It's fun to tell people you've written a 100,000 word novel. Their eyes grow huge and they stare at you like you are some kind of freak of nature.
"I could NEVER write that much," they say with an expression of awe usually reserved for rock stars or Deity. We can discuss my opinions of THAT statement another day, but in a way they are right: Stringing together 100K+ words into a coherent plot is a challenge, not to mention the difficulty of actually making said 100K+ words good. But even that is nothing compared to trying to write a pitch.
For those of you not in the know, a pitch is a 1-2 paragraph description of your book designed to hook an editor or agent. I will be pitching my book to an actual agent at the Rocky Mountain Fiction Writers Colorado Gold Conference next week (I'm very nervous), and so I've spent many hours over the past few weeks writing my pitch.
It is so hard!
How am I supposed to distill 350 pages of sweat and tears and ups and downs and life and death into a couple hundred words? And then, to top it all off, YOU AREN'T SUPPOSED TO MEMORIZE IT!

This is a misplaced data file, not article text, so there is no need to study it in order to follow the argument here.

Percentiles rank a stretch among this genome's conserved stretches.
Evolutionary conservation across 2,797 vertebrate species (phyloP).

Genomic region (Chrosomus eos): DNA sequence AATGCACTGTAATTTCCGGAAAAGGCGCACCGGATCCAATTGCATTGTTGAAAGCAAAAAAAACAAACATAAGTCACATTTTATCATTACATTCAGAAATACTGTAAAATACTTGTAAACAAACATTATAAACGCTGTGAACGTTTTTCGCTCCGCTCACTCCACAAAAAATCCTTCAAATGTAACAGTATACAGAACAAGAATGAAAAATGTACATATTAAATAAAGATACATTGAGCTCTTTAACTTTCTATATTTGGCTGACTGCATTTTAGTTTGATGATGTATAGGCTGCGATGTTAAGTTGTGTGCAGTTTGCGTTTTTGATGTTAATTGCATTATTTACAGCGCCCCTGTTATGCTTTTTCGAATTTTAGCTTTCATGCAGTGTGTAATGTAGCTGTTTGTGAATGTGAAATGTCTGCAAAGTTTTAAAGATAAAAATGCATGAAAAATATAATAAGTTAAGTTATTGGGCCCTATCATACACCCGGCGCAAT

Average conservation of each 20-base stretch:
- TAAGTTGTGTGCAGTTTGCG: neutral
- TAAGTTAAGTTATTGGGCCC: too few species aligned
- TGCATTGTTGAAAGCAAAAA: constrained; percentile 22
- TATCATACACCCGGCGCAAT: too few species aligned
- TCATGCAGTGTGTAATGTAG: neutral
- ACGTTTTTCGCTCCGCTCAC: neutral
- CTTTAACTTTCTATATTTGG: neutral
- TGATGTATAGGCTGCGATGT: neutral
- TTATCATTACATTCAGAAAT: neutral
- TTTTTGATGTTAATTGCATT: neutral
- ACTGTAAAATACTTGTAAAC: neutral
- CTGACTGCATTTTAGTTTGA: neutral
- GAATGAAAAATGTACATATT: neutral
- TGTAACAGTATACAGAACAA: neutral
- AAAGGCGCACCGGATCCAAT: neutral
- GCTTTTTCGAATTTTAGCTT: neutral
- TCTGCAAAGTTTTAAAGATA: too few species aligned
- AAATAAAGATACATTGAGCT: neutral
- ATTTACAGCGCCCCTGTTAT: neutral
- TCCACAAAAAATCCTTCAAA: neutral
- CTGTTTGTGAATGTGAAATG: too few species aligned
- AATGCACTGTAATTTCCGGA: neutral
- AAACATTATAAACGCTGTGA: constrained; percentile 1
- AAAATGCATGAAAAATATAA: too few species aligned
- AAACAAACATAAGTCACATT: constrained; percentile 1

I suppose it wouldn't be so bad if it didn't feel like so many of my hopes and dreams are tied up in these 2 paragraphs. This feels like make-or-break time. Do or die. Fish or cut bait. Paper or plastic!
Okay. Maybe that's a bit much, but it is still amazingly hard.
Incidentally, I'd love to share my pitch with you, but I can't. An unfortunate reality is that, by its nature, it has to spoil the ending. So you'll just have to wait to read the book.